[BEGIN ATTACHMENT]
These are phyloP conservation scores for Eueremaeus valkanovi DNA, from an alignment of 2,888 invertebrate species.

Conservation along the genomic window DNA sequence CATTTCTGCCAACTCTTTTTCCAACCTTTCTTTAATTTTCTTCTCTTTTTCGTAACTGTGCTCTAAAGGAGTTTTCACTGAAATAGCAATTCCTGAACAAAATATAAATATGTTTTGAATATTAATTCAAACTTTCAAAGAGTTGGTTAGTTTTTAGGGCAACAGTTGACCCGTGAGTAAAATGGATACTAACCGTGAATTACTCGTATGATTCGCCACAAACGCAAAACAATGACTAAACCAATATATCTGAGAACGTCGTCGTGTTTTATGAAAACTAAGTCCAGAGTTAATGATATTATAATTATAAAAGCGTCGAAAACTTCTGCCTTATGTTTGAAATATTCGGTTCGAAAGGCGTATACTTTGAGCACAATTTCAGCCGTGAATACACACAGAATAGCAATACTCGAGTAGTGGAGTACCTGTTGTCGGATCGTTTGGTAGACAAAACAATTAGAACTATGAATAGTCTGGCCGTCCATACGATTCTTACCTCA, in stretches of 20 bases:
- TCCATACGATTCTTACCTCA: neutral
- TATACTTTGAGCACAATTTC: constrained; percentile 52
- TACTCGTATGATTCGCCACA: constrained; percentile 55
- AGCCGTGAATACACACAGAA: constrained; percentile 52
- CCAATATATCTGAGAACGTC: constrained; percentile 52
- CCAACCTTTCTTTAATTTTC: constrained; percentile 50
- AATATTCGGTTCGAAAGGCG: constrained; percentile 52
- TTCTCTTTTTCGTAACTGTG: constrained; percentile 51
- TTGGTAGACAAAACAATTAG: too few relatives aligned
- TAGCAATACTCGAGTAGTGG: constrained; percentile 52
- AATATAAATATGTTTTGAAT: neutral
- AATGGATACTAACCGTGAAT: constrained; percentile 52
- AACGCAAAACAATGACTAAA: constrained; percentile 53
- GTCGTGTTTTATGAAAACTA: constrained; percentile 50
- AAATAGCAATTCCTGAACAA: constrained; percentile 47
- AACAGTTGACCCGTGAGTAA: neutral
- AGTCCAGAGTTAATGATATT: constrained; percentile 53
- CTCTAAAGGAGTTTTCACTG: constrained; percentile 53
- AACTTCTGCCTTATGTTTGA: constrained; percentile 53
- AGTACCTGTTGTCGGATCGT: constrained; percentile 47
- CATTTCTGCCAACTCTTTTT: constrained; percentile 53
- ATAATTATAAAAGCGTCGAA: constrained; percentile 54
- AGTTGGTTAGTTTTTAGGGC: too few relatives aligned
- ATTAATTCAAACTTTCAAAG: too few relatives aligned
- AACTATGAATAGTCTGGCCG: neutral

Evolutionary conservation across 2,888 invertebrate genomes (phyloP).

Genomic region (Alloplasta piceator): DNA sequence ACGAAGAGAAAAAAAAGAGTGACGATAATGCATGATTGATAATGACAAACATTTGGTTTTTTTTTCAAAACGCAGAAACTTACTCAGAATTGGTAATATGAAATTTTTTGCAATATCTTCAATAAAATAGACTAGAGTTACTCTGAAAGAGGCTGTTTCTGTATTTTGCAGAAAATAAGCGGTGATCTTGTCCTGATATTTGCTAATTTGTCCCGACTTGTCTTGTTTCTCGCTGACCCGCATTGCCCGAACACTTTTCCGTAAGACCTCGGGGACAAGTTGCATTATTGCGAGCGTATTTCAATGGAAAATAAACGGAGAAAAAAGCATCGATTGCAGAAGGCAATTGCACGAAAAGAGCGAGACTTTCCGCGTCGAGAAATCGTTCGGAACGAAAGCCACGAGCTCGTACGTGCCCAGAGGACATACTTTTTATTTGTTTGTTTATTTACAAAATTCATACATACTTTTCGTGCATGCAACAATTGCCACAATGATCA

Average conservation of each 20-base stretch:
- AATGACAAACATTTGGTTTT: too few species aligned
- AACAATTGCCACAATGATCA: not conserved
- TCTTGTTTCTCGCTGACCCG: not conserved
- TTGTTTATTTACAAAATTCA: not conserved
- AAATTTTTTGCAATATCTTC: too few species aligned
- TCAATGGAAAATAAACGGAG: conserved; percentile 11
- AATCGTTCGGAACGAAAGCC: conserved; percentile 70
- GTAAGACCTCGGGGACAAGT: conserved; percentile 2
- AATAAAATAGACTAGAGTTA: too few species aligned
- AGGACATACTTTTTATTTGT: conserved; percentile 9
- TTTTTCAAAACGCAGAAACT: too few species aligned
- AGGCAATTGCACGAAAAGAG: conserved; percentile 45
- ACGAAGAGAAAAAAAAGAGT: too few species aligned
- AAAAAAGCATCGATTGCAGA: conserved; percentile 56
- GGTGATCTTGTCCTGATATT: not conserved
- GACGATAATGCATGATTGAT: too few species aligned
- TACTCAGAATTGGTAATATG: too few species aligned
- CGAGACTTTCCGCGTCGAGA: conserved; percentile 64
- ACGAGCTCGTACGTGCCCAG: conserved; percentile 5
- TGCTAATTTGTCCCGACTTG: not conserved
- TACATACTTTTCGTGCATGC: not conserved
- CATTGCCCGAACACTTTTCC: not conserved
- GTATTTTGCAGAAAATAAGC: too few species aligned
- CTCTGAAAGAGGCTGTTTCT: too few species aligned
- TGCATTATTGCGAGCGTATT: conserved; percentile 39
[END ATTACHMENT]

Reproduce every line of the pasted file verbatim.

These are phyloP conservation scores for Eueremaeus valkanovi DNA, from an alignment of 2,888 invertebrate species.

Conservation along the genomic window DNA sequence CATTTCTGCCAACTCTTTTTCCAACCTTTCTTTAATTTTCTTCTCTTTTTCGTAACTGTGCTCTAAAGGAGTTTTCACTGAAATAGCAATTCCTGAACAAAATATAAATATGTTTTGAATATTAATTCAAACTTTCAAAGAGTTGGTTAGTTTTTAGGGCAACAGTTGACCCGTGAGTAAAATGGATACTAACCGTGAATTACTCGTATGATTCGCCACAAACGCAAAACAATGACTAAACCAATATATCTGAGAACGTCGTCGTGTTTTATGAAAACTAAGTCCAGAGTTAATGATATTATAATTATAAAAGCGTCGAAAACTTCTGCCTTATGTTTGAAATATTCGGTTCGAAAGGCGTATACTTTGAGCACAATTTCAGCCGTGAATACACACAGAATAGCAATACTCGAGTAGTGGAGTACCTGTTGTCGGATCGTTTGGTAGACAAAACAATTAGAACTATGAATAGTCTGGCCGTCCATACGATTCTTACCTCA, in stretches of 20 bases:
- TCCATACGATTCTTACCTCA: neutral
- TATACTTTGAGCACAATTTC: constrained; percentile 52
- TACTCGTATGATTCGCCACA: constrained; percentile 55
- AGCCGTGAATACACACAGAA: constrained; percentile 52
- CCAATATATCTGAGAACGTC: constrained; percentile 52
- CCAACCTTTCTTTAATTTTC: constrained; percentile 50
- AATATTCGGTTCGAAAGGCG: constrained; percentile 52
- TTCTCTTTTTCGTAACTGTG: constrained; percentile 51
- TTGGTAGACAAAACAATTAG: too few relatives aligned
- TAGCAATACTCGAGTAGTGG: constrained; percentile 52
- AATATAAATATGTTTTGAAT: neutral
- AATGGATACTAACCGTGAAT: constrained; percentile 52
- AACGCAAAACAATGACTAAA: constrained; percentile 53
- GTCGTGTTTTATGAAAACTA: constrained; percentile 50
- AAATAGCAATTCCTGAACAA: constrained; percentile 47
- AACAGTTGACCCGTGAGTAA: neutral
- AGTCCAGAGTTAATGATATT: constrained; percentile 53
- CTCTAAAGGAGTTTTCACTG: constrained; percentile 53
- AACTTCTGCCTTATGTTTGA: constrained; percentile 53
- AGTACCTGTTGTCGGATCGT: constrained; percentile 47
- CATTTCTGCCAACTCTTTTT: constrained; percentile 53
- ATAATTATAAAAGCGTCGAA: constrained; percentile 54
- AGTTGGTTAGTTTTTAGGGC: too few relatives aligned
- ATTAATTCAAACTTTCAAAG: too few relatives aligned
- AACTATGAATAGTCTGGCCG: neutral

Evolutionary conservation across 2,888 invertebrate genomes (phyloP).

Genomic region (Alloplasta piceator): DNA sequence ACGAAGAGAAAAAAAAGAGTGACGATAATGCATGATTGATAATGACAAACATTTGGTTTTTTTTTCAAAACGCAGAAACTTACTCAGAATTGGTAATATGAAATTTTTTGCAATATCTTCAATAAAATAGACTAGAGTTACTCTGAAAGAGGCTGTTTCTGTATTTTGCAGAAAATAAGCGGTGATCTTGTCCTGATATTTGCTAATTTGTCCCGACTTGTCTTGTTTCTCGCTGACCCGCATTGCCCGAACACTTTTCCGTAAGACCTCGGGGACAAGTTGCATTATTGCGAGCGTATTTCAATGGAAAATAAACGGAGAAAAAAGCATCGATTGCAGAAGGCAATTGCACGAAAAGAGCGAGACTTTCCGCGTCGAGAAATCGTTCGGAACGAAAGCCACGAGCTCGTACGTGCCCAGAGGACATACTTTTTATTTGTTTGTTTATTTACAAAATTCATACATACTTTTCGTGCATGCAACAATTGCCACAATGATCA

Average conservation of each 20-base stretch:
- AATGACAAACATTTGGTTTT: too few species aligned
- AACAATTGCCACAATGATCA: not conserved
- TCTTGTTTCTCGCTGACCCG: not conserved
- TTGTTTATTTACAAAATTCA: not conserved
- AAATTTTTTGCAATATCTTC: too few species aligned
- TCAATGGAAAATAAACGGAG: conserved; percentile 11
- AATCGTTCGGAACGAAAGCC: conserved; percentile 70
- GTAAGACCTCGGGGACAAGT: conserved; percentile 2
- AATAAAATAGACTAGAGTTA: too few species aligned
- AGGACATACTTTTTATTTGT: conserved; percentile 9
- TTTTTCAAAACGCAGAAACT: too few species aligned
- AGGCAATTGCACGAAAAGAG: conserved; percentile 45
- ACGAAGAGAAAAAAAAGAGT: too few species aligned
- AAAAAAGCATCGATTGCAGA: conserved; percentile 56
- GGTGATCTTGTCCTGATATT: not conserved
- GACGATAATGCATGATTGAT: too few species aligned
- TACTCAGAATTGGTAATATG: too few species aligned
- CGAGACTTTCCGCGTCGAGA: conserved; percentile 64
- ACGAGCTCGTACGTGCCCAG: conserved; percentile 5
- TGCTAATTTGTCCCGACTTG: not conserved
- TACATACTTTTCGTGCATGC: not conserved
- CATTGCCCGAACACTTTTCC: not conserved
- GTATTTTGCAGAAAATAAGC: too few species aligned
- CTCTGAAAGAGGCTGTTTCT: too few species aligned
- TGCATTATTGCGAGCGTATT: conserved; percentile 39